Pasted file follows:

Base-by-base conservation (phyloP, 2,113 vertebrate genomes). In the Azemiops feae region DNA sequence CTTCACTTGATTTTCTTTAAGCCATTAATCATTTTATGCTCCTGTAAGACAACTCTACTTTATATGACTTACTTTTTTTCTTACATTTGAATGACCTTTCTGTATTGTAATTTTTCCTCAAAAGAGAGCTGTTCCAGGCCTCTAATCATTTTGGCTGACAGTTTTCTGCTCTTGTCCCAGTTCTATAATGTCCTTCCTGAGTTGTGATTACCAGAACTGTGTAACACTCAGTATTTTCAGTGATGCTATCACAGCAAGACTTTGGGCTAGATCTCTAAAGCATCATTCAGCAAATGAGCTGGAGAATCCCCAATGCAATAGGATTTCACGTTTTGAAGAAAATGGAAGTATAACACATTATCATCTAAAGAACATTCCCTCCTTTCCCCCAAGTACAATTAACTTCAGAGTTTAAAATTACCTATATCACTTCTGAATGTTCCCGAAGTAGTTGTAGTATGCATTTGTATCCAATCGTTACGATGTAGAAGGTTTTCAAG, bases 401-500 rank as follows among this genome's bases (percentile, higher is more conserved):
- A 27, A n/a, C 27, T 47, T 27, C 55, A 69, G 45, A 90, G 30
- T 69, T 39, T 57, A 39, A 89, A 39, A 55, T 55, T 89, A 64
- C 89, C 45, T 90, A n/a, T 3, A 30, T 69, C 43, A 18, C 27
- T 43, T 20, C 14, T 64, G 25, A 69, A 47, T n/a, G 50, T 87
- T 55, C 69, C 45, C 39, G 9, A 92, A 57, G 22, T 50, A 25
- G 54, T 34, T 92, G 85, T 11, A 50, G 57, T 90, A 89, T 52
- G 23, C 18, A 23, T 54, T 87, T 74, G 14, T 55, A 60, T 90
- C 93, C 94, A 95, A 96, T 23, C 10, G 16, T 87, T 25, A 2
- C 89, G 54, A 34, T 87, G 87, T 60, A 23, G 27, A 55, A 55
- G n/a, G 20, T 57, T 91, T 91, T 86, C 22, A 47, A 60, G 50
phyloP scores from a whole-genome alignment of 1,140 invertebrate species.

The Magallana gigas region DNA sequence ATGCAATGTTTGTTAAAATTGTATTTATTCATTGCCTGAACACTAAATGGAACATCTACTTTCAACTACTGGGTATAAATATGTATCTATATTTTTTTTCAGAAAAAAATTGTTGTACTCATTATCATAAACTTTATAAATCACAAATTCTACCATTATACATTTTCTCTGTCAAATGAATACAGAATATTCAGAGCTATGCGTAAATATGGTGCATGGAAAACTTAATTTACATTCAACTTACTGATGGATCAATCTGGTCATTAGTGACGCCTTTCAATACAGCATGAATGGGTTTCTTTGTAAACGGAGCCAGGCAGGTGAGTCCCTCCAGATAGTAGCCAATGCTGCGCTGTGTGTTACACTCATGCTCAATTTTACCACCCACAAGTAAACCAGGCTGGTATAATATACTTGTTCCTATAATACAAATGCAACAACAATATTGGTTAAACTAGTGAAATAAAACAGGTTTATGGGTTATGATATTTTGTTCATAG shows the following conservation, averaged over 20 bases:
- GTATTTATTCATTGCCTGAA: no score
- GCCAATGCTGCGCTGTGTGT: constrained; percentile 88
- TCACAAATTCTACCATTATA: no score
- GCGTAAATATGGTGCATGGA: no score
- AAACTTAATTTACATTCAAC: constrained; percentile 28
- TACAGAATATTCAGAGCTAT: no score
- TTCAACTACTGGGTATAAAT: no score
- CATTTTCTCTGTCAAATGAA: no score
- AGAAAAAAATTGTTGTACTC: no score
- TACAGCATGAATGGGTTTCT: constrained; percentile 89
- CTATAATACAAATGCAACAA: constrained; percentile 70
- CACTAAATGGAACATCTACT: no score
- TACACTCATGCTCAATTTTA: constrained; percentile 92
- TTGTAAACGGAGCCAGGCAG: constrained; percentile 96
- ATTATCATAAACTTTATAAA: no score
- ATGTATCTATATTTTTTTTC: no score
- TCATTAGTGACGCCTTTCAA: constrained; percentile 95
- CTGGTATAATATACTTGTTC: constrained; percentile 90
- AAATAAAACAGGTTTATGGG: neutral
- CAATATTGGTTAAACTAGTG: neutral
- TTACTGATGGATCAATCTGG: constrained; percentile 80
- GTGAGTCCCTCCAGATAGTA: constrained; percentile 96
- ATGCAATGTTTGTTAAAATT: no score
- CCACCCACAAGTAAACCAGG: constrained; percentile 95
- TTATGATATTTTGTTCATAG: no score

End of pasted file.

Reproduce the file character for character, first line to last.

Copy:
Base-by-base conservation (phyloP, 2,113 vertebrate genomes). In the Azemiops feae region DNA sequence CTTCACTTGATTTTCTTTAAGCCATTAATCATTTTATGCTCCTGTAAGACAACTCTACTTTATATGACTTACTTTTTTTCTTACATTTGAATGACCTTTCTGTATTGTAATTTTTCCTCAAAAGAGAGCTGTTCCAGGCCTCTAATCATTTTGGCTGACAGTTTTCTGCTCTTGTCCCAGTTCTATAATGTCCTTCCTGAGTTGTGATTACCAGAACTGTGTAACACTCAGTATTTTCAGTGATGCTATCACAGCAAGACTTTGGGCTAGATCTCTAAAGCATCATTCAGCAAATGAGCTGGAGAATCCCCAATGCAATAGGATTTCACGTTTTGAAGAAAATGGAAGTATAACACATTATCATCTAAAGAACATTCCCTCCTTTCCCCCAAGTACAATTAACTTCAGAGTTTAAAATTACCTATATCACTTCTGAATGTTCCCGAAGTAGTTGTAGTATGCATTTGTATCCAATCGTTACGATGTAGAAGGTTTTCAAG, bases 401-500 rank as follows among this genome's bases (percentile, higher is more conserved):
- A 27, A n/a, C 27, T 47, T 27, C 55, A 69, G 45, A 90, G 30
- T 69, T 39, T 57, A 39, A 89, A 39, A 55, T 55, T 89, A 64
- C 89, C 45, T 90, A n/a, T 3, A 30, T 69, C 43, A 18, C 27
- T 43, T 20, C 14, T 64, G 25, A 69, A 47, T n/a, G 50, T 87
- T 55, C 69, C 45, C 39, G 9, A 92, A 57, G 22, T 50, A 25
- G 54, T 34, T 92, G 85, T 11, A 50, G 57, T 90, A 89, T 52
- G 23, C 18, A 23, T 54, T 87, T 74, G 14, T 55, A 60, T 90
- C 93, C 94, A 95, A 96, T 23, C 10, G 16, T 87, T 25, A 2
- C 89, G 54, A 34, T 87, G 87, T 60, A 23, G 27, A 55, A 55
- G n/a, G 20, T 57, T 91, T 91, T 86, C 22, A 47, A 60, G 50
phyloP scores from a whole-genome alignment of 1,140 invertebrate species.

The Magallana gigas region DNA sequence ATGCAATGTTTGTTAAAATTGTATTTATTCATTGCCTGAACACTAAATGGAACATCTACTTTCAACTACTGGGTATAAATATGTATCTATATTTTTTTTCAGAAAAAAATTGTTGTACTCATTATCATAAACTTTATAAATCACAAATTCTACCATTATACATTTTCTCTGTCAAATGAATACAGAATATTCAGAGCTATGCGTAAATATGGTGCATGGAAAACTTAATTTACATTCAACTTACTGATGGATCAATCTGGTCATTAGTGACGCCTTTCAATACAGCATGAATGGGTTTCTTTGTAAACGGAGCCAGGCAGGTGAGTCCCTCCAGATAGTAGCCAATGCTGCGCTGTGTGTTACACTCATGCTCAATTTTACCACCCACAAGTAAACCAGGCTGGTATAATATACTTGTTCCTATAATACAAATGCAACAACAATATTGGTTAAACTAGTGAAATAAAACAGGTTTATGGGTTATGATATTTTGTTCATAG shows the following conservation, averaged over 20 bases:
- GTATTTATTCATTGCCTGAA: no score
- GCCAATGCTGCGCTGTGTGT: constrained; percentile 88
- TCACAAATTCTACCATTATA: no score
- GCGTAAATATGGTGCATGGA: no score
- AAACTTAATTTACATTCAAC: constrained; percentile 28
- TACAGAATATTCAGAGCTAT: no score
- TTCAACTACTGGGTATAAAT: no score
- CATTTTCTCTGTCAAATGAA: no score
- AGAAAAAAATTGTTGTACTC: no score
- TACAGCATGAATGGGTTTCT: constrained; percentile 89
- CTATAATACAAATGCAACAA: constrained; percentile 70
- CACTAAATGGAACATCTACT: no score
- TACACTCATGCTCAATTTTA: constrained; percentile 92
- TTGTAAACGGAGCCAGGCAG: constrained; percentile 96
- ATTATCATAAACTTTATAAA: no score
- ATGTATCTATATTTTTTTTC: no score
- TCATTAGTGACGCCTTTCAA: constrained; percentile 95
- CTGGTATAATATACTTGTTC: constrained; percentile 90
- AAATAAAACAGGTTTATGGG: neutral
- CAATATTGGTTAAACTAGTG: neutral
- TTACTGATGGATCAATCTGG: constrained; percentile 80
- GTGAGTCCCTCCAGATAGTA: constrained; percentile 96
- ATGCAATGTTTGTTAAAATT: no score
- CCACCCACAAGTAAACCAGG: constrained; percentile 95
- TTATGATATTTTGTTCATAG: no score